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Center for Transcatheter Aortic Valve Therapy

Aortic valve disease can decrease quality of life and lead to serious complications, including heart failure.

At the UPMC Center for Transcatheter Aortic Valve Therapy, our experts specialize in the latest treatment options, including minimally invasive catheter-based techniques, and provide individualized treatment plans for each patient.

Transcatheter Aortic Valve Replacement (TAVR)

With almost a decade of experience, UPMC was the first program in western Pennsylvania established to treat patients with severe aortic stenosis with transcatheter aortic valve replacement (TAVR) procedures.

This experience with hundreds of patients each year, as well as our participation in leading national trials and research, has made us one of the most innovative TAVR teams in the country.

David May: Aortic Stenosis and Mitral Regurgitation

David underwent both the minimally invasive TAVR procedure and the minimally invasive MitraClip® procedure to repair his heart following a heart attack.

Read David May's story.

Contact the UPMC Center for Transcatheter Aortic Valve Therapy

For patients

To schedule an appointment:

For providers

For TAVR eligibility requirements, contact Lisa Henry, DNP, CRNP, Clinical Project Director, at:

We also have satellite sites for evaluation in Monroeville and at UPMC Jameson, UPMC Passavant, UPMC St. Margaret, and UPMC South Hills.

About the Center for Transcatheter Aortic Valve Therapy

Your heart has four valves and four chambers that open and close to keep blood flowing in the right direction. The aortic valve connects your heart’s lower left chamber—the left ventricle—to the body’s largest artery, the aorta. In most cases, the aortic valve has three flaps called leaflets which open fully and close to allow for healthy blood flow.

When the aortic valve becomes stiff or narrow, blood cannot flow properly. This can lead to a range of symptoms, decreased quality of life, and over time, a serious condition known as heart failure, when the heart cannot pump effectively.

How we can help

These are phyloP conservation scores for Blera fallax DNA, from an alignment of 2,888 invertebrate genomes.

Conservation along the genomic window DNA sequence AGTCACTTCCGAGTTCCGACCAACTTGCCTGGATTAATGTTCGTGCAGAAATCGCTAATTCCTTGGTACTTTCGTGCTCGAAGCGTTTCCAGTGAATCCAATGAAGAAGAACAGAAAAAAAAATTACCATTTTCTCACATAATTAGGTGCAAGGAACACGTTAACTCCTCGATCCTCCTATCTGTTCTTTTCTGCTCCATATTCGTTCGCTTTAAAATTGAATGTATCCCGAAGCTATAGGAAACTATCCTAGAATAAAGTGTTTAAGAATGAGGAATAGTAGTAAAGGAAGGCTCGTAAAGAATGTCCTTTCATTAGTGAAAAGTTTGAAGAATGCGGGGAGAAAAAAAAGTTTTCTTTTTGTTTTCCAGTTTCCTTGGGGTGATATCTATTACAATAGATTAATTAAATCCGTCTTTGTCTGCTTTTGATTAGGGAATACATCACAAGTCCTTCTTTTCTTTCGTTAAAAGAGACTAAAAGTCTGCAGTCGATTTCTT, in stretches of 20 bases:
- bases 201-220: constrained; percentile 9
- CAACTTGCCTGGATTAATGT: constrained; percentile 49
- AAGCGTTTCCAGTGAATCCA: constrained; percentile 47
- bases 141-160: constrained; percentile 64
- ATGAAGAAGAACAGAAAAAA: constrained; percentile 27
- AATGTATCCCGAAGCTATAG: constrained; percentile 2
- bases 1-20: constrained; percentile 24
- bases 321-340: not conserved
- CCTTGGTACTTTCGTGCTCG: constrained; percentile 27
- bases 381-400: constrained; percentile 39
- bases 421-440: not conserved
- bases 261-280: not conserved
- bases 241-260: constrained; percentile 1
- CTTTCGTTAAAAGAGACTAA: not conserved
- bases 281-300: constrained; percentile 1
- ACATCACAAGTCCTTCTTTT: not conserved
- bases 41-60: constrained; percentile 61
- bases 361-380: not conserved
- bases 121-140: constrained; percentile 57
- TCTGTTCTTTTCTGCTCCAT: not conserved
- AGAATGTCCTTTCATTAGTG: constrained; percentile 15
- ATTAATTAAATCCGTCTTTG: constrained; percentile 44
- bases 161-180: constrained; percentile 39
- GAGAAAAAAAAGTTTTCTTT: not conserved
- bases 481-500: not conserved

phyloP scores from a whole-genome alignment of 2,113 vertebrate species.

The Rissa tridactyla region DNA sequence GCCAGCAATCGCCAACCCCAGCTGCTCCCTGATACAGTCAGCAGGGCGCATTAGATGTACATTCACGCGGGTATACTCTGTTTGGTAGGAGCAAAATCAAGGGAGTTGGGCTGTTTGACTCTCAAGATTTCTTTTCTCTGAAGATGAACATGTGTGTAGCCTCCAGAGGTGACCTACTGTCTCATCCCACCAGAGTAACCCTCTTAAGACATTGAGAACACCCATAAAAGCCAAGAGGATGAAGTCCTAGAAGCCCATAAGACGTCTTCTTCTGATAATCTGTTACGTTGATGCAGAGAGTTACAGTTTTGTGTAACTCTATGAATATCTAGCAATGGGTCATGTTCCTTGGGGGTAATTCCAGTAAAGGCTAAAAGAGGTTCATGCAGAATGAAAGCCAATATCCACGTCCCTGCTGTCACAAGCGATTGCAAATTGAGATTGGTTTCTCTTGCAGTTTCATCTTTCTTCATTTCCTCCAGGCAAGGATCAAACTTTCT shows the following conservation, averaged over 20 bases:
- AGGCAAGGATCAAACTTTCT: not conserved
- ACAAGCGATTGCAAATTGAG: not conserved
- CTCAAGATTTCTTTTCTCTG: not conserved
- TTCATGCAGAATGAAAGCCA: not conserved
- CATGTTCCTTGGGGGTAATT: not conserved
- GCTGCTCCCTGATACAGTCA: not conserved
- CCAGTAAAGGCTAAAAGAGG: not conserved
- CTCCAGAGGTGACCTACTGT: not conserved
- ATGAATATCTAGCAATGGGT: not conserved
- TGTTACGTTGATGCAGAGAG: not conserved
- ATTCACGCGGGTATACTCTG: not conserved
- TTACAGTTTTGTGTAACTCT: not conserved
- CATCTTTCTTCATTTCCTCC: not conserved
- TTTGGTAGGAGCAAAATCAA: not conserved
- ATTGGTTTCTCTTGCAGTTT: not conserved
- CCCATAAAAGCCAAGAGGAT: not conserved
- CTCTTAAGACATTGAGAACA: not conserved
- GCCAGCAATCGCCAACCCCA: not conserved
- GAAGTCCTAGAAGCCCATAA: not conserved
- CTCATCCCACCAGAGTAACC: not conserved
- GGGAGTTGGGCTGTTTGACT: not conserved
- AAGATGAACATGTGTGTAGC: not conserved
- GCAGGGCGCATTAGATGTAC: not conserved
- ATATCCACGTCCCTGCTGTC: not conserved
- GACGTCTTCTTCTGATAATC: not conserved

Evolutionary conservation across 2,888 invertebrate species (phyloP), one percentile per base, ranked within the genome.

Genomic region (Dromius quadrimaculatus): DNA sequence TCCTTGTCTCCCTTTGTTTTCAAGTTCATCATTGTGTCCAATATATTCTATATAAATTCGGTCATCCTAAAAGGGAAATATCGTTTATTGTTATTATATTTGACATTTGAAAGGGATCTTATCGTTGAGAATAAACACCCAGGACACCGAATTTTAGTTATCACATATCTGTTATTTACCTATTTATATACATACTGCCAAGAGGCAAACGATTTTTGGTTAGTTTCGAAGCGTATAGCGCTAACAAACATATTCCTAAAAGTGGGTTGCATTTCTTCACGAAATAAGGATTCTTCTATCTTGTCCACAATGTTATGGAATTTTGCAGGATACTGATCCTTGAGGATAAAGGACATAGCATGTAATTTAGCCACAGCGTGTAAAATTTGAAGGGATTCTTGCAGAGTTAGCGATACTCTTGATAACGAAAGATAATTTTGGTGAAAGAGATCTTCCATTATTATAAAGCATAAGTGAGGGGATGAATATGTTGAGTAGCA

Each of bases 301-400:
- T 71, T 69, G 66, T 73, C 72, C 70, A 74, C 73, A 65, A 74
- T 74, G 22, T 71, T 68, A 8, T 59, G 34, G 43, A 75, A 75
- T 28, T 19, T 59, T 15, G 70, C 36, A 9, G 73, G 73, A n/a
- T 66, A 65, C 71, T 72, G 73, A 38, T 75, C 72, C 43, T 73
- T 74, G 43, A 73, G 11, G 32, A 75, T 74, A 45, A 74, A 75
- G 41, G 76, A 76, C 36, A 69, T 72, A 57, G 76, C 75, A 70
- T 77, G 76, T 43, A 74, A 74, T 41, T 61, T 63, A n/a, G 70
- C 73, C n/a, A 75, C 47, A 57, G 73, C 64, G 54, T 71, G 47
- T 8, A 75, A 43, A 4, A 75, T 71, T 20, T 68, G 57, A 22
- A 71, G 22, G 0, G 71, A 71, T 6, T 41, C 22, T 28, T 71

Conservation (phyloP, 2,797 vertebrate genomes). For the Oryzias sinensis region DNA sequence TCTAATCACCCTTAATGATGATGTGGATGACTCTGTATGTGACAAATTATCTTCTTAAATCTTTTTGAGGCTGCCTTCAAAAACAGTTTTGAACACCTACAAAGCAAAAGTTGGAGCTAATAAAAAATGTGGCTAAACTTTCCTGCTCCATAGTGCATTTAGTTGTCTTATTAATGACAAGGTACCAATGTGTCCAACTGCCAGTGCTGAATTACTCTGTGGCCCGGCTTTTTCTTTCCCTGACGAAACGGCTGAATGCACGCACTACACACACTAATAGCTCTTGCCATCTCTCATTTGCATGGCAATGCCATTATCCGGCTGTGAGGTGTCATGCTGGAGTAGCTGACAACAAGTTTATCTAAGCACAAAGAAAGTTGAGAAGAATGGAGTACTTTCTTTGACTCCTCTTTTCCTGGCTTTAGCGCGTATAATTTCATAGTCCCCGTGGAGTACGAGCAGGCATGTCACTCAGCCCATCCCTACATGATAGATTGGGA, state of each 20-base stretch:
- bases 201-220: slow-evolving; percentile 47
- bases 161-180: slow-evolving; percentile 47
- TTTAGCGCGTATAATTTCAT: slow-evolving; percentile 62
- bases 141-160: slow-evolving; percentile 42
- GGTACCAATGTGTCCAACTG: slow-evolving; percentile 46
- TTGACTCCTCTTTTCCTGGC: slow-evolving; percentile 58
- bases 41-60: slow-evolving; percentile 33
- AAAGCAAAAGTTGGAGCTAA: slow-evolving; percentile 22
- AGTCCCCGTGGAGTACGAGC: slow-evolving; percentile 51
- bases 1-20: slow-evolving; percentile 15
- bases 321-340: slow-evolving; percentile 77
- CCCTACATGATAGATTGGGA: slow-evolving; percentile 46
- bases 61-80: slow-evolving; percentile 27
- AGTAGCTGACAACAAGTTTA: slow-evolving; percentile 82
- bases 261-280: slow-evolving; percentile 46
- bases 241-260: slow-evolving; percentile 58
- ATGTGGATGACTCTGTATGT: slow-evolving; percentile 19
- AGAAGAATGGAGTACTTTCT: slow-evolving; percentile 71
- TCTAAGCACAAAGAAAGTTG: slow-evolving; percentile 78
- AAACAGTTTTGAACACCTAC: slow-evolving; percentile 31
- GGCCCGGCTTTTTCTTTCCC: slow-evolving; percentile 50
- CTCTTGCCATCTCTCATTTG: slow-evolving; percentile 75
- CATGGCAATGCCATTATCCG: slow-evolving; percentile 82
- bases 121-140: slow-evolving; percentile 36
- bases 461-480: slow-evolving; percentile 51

At the UPMC Center for Transcatheter Valve Therapy, we offer patients access to a team of experts who can help diagnose and treat aortic stenosis. We also:

  • Have expertise in the most current types of valves designed for a wide range of risk for surgery.
  • Work together with the patient and family to determine the best course of treatment after a complete evaluation of medical history, co-morbidities, and disease symptoms.

Our goals at the Center for Transcatheter Aortic Valve Therapy

Our main goals at the Center are to:

  • Improve outcomes for patients with severe aortic stenosis by providing the most appropriate treatment plan for their disease.
  • Participate in the latest research studies of devices and treatments to offer the latest treatment options for patients.
  • Educate patients and their families about treatment options in the face of an aortic valve disease diagnosis.

Signs and Symptoms of Aortic Valve Disease

Aortic valve disease may not have symptoms at first, but may include:

  • Shortness of breath
  • Chest pain or tightness
  • Dizziness
  • Fainting, especially after exercise or with exertion
  • Leg swelling
  • Fatigue

Types of Aortic Valve Disease

Aortic valve disease can be present from birth or develop as you age. Our multidisciplinary team of experts provides treatment for all types of aortic valve disease, including:

Treatment of Aortic Valve Disease

To develop your treatment plan, our multidisciplinary team takes your individual condition, medical history, symptoms, and quality of life into consideration. We provide the latest treatment options for all stages of aortic valve disease, including:

About the TAVR Program

TAVR offers a minimally invasive valve replacement option for people with severe aortic stenosis and for patients with failing previous surgical tissue aortic valve replacements.

Severe aortic stenosis is a condition in which the aortic valve does not fully open, decreasing blood flow from the heart to the body.

Many people with severe aortic stenosis develop debilitating symptoms that can restrict normal daily activities.

For many years, treatment options for severe heart valve conditions were limited to open heart surgery and medical therapy.

Now, TAVR offers a less invasive approach for people who are at increased surgical risk or have been turned down for traditional aortic valve replacement because of age or other medical conditions.